(This post looks at the the meaning of the word myth in the study of history. It doesn't deny that the primary meaning of the word is 'a legendary tale', 'a sacred story concerning the origins of the world and the creatures in it'. And sorry about the length.)
A myth is a set of political and cultural beliefs and messages derived from a common or shared historical experience. I think this is what most historians would mean if they used the word, certainly those who study the practice of history. The national myth is simply one of the most common.
A national myth may be mythical in the sense of being false, but it may be mythical in other senses as well. It might simply over-dramatize true incidents, omit important historical details, or add details for which there is no evidence... National myths serve many social and political purposes. In totalitarian dictatorships, national myths often exist only for the most shallow purposes of state-sponsored propaganda... But national myths usually also exist in more liberal regimes, serving the purpose of inspiring civic virtue and self-sacrifice, or shoring up the power of dominant groups and legitimating their rule. (link)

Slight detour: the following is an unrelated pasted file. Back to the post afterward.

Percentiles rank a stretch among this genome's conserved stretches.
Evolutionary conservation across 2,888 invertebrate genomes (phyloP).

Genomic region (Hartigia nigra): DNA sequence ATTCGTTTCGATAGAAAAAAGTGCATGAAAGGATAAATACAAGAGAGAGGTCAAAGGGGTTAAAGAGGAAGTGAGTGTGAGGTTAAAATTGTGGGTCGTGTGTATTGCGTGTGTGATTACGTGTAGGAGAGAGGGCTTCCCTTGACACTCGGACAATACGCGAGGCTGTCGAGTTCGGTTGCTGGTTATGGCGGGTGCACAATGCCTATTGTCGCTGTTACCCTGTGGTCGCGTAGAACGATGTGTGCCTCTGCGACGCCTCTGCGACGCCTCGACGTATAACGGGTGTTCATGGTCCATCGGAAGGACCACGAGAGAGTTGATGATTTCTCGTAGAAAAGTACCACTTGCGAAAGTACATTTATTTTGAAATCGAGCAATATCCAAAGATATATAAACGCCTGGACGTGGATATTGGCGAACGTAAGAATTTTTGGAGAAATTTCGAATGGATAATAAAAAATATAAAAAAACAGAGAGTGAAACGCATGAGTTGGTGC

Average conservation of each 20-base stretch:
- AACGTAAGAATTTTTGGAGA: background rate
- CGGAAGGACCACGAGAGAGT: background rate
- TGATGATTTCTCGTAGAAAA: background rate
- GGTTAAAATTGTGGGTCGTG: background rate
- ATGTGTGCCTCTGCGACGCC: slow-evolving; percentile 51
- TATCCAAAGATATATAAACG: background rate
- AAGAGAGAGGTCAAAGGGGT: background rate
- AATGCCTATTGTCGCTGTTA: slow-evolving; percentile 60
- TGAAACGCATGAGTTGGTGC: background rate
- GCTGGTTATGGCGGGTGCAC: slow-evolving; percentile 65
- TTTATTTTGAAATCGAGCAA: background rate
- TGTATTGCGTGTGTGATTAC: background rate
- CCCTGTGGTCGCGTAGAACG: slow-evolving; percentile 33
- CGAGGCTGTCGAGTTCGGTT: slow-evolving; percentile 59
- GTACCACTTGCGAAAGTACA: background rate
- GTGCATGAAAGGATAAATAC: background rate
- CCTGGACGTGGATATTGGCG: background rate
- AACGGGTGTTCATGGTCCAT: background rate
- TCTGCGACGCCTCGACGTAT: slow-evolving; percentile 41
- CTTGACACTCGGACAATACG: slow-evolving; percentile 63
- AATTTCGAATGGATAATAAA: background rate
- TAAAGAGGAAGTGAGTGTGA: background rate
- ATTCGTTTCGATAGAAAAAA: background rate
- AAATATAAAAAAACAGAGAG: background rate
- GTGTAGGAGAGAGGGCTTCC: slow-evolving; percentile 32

For example, there are the Crusader myths; that the Crusades were a series of glorious wars of religion, fought by chivalric, pious knights, rather than squalid occasions of murder, theft, rape and betrayal in which the Crusaders were as often at each other's throats as fighting to free the Holy Land.
Bernard of Clairveaux provides the clearest expression of this myth:
They do not go into battle stormily and without thought, but with due consideration and caution, peaceful like true children of Israel... they are gentler than lambs and more ferocious than lions so that one has doubts whether to call them monks or knights. Yet they deserve both names, because they partake in the gentleness of monks and the bravery of knights.(link)
Bernard was to be disappointed, and later ascribed the failure to the worldly ambitions and vanity of princes.
There are many more: America has the myths of the Old West, stories designed to misdirect from brutal historical truths, and emphasise the messages the culture wishes to associate with the event. So the conquest of the west is cast as expansion driven by the finest qualities of the human spirit, rather than genocide and theft driven by greed and eastern capitalist expansion.